Colleges pledged more in-person classes. Are students on board?

A presentation room in the Bill Moore Student Success Center at Georgia Tech has been converted from a 140-person theater to a 29-student classroom. Because the podium is not quite far enough away from the seats, an acrylic partition has been added for the instructor. Ben Gray for the Atlanta Journal-Constitution
A presentation room in the Bill Moore Student Success Center at Georgia Tech has been converted from a 140-person theater to a 29-student classroom. Because the podium is not quite far enough away from the seats, an acrylic partition has been added for the instructor. Ben Gray for the Atlanta Journal-Constitution

Credit: Ben Gray

Credit: Ben Gray

University of Georgia encourages students to ‘show up, engage, and connect’

Parents of students attending Georgia public campuses who favored a return to in-person classes created Facebook pages and launched petitions maintaining their children’s academic and social well-being were threatened by prolonged online learning.

The “Keep Georgia Universities Open” Facebook group — for “anyone who believes that keeping colleges open is vital to the health and well-being of Georgia’s young adults” — drew 5,700 members, many of whom emailed college presidents and the Board of Regents, which oversees the state’s 26 public colleges and universities.

In signing petitions to reopen campus buildings, parents shared frustration with paying for classes delivered via screens. “We shouldn’t have to pay thousands of dollars for our kids to sit in their bedrooms watching a Zoom class on a computer and having to teach themselves. We can do YouTube for free. Get back to work and teach our kids like you’re supposed to,” wrote a parent.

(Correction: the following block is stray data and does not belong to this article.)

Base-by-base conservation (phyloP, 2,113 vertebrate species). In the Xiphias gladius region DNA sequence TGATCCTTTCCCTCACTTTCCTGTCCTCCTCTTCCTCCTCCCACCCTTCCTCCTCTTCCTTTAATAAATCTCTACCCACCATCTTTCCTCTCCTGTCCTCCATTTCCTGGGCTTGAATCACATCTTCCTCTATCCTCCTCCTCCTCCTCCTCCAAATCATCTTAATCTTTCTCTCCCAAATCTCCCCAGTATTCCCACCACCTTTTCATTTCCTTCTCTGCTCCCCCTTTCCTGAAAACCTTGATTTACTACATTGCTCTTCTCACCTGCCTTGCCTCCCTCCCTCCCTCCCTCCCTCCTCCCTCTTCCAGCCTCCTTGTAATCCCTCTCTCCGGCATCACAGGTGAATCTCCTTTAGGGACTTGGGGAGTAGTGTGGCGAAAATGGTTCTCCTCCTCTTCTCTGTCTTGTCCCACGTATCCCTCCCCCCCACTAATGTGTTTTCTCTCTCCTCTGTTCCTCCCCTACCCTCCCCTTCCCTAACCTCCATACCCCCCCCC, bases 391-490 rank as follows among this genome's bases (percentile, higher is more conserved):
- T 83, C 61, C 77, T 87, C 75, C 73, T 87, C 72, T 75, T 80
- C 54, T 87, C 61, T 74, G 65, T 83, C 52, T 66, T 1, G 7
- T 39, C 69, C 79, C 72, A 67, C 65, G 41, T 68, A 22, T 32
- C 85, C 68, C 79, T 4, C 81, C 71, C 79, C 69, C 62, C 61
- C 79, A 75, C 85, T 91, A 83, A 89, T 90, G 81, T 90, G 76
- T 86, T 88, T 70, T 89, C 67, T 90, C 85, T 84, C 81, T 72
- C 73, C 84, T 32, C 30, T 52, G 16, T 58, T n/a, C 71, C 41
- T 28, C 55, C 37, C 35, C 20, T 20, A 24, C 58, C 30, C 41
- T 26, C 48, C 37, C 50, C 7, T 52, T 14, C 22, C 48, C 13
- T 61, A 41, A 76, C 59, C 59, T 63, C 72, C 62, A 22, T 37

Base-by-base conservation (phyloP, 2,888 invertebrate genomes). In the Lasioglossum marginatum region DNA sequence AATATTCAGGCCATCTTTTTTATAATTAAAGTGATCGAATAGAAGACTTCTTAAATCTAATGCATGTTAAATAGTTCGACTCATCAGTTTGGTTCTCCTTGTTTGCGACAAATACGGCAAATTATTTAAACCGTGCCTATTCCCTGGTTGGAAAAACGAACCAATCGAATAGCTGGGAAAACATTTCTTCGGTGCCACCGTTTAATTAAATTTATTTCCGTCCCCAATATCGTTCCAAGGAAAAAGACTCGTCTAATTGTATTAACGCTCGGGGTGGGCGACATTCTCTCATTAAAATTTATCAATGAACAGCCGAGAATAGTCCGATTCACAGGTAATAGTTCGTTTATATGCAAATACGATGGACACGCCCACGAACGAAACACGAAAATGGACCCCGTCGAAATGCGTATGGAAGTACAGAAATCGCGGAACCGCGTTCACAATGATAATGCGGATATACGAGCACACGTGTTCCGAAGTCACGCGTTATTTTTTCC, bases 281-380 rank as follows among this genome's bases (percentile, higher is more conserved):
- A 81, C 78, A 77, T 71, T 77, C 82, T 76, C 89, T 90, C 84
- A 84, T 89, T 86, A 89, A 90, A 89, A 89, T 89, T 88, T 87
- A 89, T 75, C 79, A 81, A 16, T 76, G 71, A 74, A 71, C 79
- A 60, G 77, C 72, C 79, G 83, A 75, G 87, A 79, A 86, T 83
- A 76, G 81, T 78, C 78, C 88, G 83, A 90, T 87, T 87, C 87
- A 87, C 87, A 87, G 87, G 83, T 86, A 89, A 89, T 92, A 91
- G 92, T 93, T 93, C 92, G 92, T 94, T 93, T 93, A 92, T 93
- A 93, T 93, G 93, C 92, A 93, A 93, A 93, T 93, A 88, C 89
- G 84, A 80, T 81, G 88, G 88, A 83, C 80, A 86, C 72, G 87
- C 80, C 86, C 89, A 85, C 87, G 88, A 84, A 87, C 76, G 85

Those complaints were heard and heeded. The regents made in-person classes a priority for this new semester, passing a resolution in October “that each campus is to maximize safe in-person instruction; ensure hybrid instruction includes a vast majority of in-person interactive instruction where appropriate and safe.”

That led campuses, including the University of Georgia, to declare their goals for this spring include increasing in-person classes and ensuring that hybrid classes — which blend face-to-face and online components — include significant in-person meetings.

“This semester, 41% of all class sections are being offered face to face — compared to nearly 46% of hybrid class sections and 11% that are fully online. The remaining 2% are internships and similar academic offerings that do not have a comparable format,” said UGA spokesman Gregory Trevor.

Georgia Tech spokesman Blair Meeks said Tech recognized that too many hybrid courses in the fall defaulted to remote delivery, so it made in-person a priority this spring. At Tech, 59% of classes are a hybrid combination of in-person and remote, 34% are fully online and 7% are fully face to face, he said.

This is one of the most discussed topics on social media forums for parents of college students in Georgia. Parents pass around the emails and phone numbers of vice presidents of instruction to lodge complaints that promised hybrid or face-to-face classes have moved online, something the campuses contend should not occur.